const vpc = new awsx.ec2.Vpc("custom", {
    numberOfAvailabilityZones: 1,

This will create our VPC with public and private subnets. VPC will ensure the isolation of all the services inside. Single availabilility zone to keep the costs super-duper low.

Backup bucket

What’s the next useful thing to add? The Lipidbook database needs to be backed up regularly, so let’s create an S3 bucket to hold the backups

import * as aws from "@pulumi/aws";

const backupBucket = new aws.s3.Bucket("backup-bucket", {
    bucket: config.backupBucket,
    serverSideEncryptionConfiguration: {
        rule: {
            applyServerSideEncryptionByDefault: {
                sseAlgorithm: 'AES256',

Notice that the bucket contents get encrypted, because why not!


The EC2 instance needs to know on which ports to accept the connections, we probably want to keep 443 and 80 ports open. To define that behavior, we create a SecurityGroup

const securityGroup = new aws.ec2.SecurityGroup(

The createSecurityGroupArgs is a helper function to create the SecurityGroup configuration that you need. The details are left to the eager reader!

KeyPair access

Next, we’ll need a KeyPair to access our EC2 instance via SSH and do servicing/maintenance on it.

$ ssh-keygen -t rsa -f rsa

We then import the publicKey part

const keyPair = new aws.ec2.KeyPair(
    "key-pair", {
        keyName: `lipidbook-${config.environmentName}`,
        publicKey: config.publicKey,

Amazon Machine Image

Lastly, we need to get an amazon machine image for our Ubuntu version up and running

const size = "t1.micro";
const ami = aws.getAmi({
    filters: [{
        name: "name",
        values: ["ubuntu/images/hvm-ssd/ubuntu-trusty-****"],
    owners: ["099720109477"], # canonical

Getting the webserver

All the pieces are assembled now: we have the VPC for networking, we have a security group and the machine image. Let’s get the final piece assembled!

const server = new aws.ec2.Instance("webserver-www",
    createEC2Args(config, vpc, size, securityGroup, ami),

Now obviously this is just a blank EC2 box. It still needs to be provisioned to run our app. This is beyond the scope of this post but we’ve used Hashicorps Vagrant for that.

Elastic IP

The EC2 instance we’ve created does have a public IP but it keeps changing between each machine spin-up. To get our DNS setting working we’ll need an elastic IP.

const elasticIp = new aws.ec2.Eip(

No matter what the instance public IP is, this ElasticIP will not change and can be used to configure the DNS.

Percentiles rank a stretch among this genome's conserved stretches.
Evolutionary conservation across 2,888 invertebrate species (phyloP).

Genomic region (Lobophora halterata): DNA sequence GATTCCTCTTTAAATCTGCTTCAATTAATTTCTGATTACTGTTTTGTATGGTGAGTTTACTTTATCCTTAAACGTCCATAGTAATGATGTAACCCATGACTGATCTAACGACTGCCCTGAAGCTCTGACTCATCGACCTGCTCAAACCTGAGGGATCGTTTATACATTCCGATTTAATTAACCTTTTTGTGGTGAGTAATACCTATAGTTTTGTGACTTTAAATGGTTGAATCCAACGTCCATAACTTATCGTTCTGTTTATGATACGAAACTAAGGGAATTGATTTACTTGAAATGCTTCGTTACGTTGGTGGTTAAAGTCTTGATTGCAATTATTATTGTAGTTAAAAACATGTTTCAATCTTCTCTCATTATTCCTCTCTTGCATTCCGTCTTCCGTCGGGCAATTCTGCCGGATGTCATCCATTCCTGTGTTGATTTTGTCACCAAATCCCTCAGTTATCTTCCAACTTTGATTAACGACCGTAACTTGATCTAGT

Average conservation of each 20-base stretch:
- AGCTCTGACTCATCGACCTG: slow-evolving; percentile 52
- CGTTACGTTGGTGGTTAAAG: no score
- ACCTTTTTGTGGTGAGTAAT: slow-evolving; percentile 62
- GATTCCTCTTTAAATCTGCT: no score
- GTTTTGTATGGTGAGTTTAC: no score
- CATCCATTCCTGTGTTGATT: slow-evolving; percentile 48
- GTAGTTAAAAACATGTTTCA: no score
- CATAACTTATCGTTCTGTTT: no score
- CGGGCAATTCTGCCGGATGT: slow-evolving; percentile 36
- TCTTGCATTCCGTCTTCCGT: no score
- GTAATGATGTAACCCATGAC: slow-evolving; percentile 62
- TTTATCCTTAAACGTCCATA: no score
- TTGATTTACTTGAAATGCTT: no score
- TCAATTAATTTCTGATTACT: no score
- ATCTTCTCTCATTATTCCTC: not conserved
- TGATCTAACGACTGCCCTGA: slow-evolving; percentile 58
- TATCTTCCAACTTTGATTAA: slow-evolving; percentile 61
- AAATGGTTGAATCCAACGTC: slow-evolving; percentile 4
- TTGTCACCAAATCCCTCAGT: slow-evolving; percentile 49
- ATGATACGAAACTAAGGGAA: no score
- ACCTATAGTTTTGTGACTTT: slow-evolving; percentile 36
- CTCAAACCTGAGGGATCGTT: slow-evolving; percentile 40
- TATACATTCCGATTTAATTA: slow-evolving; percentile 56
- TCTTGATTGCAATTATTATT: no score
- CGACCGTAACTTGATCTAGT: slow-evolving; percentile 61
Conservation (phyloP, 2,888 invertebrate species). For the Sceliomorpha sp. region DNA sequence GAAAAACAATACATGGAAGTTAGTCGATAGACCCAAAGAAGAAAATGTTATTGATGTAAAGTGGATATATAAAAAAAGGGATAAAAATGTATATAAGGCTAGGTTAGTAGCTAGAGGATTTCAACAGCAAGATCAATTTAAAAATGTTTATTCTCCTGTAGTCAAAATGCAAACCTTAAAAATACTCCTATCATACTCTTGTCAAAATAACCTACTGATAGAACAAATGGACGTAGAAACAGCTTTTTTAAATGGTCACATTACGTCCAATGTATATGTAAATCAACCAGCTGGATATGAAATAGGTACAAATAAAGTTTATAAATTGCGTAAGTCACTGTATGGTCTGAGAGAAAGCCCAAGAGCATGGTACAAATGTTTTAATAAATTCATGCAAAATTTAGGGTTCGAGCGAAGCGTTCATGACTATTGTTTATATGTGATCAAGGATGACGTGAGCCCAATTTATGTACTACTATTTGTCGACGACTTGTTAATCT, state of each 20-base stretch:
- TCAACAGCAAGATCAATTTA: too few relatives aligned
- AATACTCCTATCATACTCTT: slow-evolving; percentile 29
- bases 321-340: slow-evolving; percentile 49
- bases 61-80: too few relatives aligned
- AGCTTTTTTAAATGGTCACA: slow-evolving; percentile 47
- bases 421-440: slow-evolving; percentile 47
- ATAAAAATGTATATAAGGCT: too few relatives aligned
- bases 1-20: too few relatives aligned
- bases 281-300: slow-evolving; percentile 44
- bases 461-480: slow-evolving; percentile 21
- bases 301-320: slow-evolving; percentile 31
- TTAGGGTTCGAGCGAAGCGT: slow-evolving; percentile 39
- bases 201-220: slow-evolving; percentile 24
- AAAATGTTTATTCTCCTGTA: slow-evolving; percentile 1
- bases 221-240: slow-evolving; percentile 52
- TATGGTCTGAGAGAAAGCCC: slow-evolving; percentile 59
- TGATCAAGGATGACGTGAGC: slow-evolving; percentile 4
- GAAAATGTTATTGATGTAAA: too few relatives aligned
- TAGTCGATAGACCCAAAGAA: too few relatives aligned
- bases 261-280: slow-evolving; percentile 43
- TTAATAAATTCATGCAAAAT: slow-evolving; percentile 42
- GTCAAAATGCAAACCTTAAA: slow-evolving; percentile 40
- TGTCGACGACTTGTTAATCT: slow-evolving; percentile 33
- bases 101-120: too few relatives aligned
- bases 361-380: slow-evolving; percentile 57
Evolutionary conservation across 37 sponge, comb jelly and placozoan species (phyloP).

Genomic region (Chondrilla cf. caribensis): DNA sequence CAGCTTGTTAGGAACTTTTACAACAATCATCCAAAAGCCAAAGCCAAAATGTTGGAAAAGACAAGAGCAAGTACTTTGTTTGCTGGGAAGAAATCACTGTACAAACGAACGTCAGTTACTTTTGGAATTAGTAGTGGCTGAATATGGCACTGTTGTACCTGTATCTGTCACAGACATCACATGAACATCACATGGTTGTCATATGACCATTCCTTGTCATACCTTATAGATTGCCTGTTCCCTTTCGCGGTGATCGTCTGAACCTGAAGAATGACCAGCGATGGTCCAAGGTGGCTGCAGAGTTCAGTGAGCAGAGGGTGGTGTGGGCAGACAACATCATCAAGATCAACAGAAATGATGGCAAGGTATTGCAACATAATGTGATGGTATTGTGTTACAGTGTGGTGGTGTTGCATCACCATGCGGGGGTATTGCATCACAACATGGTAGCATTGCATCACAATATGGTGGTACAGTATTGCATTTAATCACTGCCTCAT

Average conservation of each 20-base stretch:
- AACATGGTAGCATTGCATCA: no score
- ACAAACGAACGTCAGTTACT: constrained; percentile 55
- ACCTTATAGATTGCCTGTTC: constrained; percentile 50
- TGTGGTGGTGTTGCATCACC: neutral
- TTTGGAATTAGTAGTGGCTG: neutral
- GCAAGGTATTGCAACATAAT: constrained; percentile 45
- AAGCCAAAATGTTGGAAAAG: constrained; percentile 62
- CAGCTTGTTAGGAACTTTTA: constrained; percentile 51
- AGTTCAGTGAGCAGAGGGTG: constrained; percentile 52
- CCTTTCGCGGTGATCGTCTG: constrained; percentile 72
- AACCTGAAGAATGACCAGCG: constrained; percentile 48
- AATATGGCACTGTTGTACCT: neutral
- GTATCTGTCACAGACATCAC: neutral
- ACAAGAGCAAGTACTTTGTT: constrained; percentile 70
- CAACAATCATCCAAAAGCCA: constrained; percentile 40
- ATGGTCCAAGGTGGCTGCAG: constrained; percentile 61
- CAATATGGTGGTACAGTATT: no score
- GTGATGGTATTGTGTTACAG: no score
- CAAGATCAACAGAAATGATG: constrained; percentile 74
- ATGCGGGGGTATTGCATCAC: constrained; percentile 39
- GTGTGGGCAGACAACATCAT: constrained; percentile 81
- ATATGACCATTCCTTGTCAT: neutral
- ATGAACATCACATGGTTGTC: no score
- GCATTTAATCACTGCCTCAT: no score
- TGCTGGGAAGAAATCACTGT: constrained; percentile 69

DNS Configuration

This is the last piece. Again, I’m omitting the details of createARecordArgs and createCNAMERecordArgs. There are obviously important details… But let’s allow the big picture to take priority.

const record = new aws.route53.Record(
    createARecordArgs(config.targetDomain, elasticIp),
const aliasRecord = new aws.route53.Record(
    createCNAMERecordArgs(config.targetDomain, config.aliasDomain),

Future work

There is a number of things here that I’m not happy about and could be improved:

  1. With the app we’re running, given it’s age, I see no incremental migration path. It’s a re-write and these don’t get funded.

  2. The EC2 instance should ideally be in a private subnet, all HTTP requests should go via a LoadBalancer, and direct access should be possible only via SSH hopping over a bastion box.

  3. The database is hosted directly on the EC2 instance, ideally, it should run on its own RDS instance. So that when the EC2 goes down the database is not lost.


Amazon Web Services model has not been super popular in academia. The reasons are probably related to funding structure and grants. However, for running scientific infrastructure that often needs to be maintained for years, it is a suitable choice. The entire cost for us to run this operation is 35$ / month, aka peanuts. Using tools such a pulumi, the infrastructure can be quickly spun-up and modified. The pulumi program presented here was written in typescript but SDKs for most popular languages exist (including Python). The scientific community could run many more pieces of infrastructure for less, in a more maintainable fashion using cloud providers and declarative infrastructure.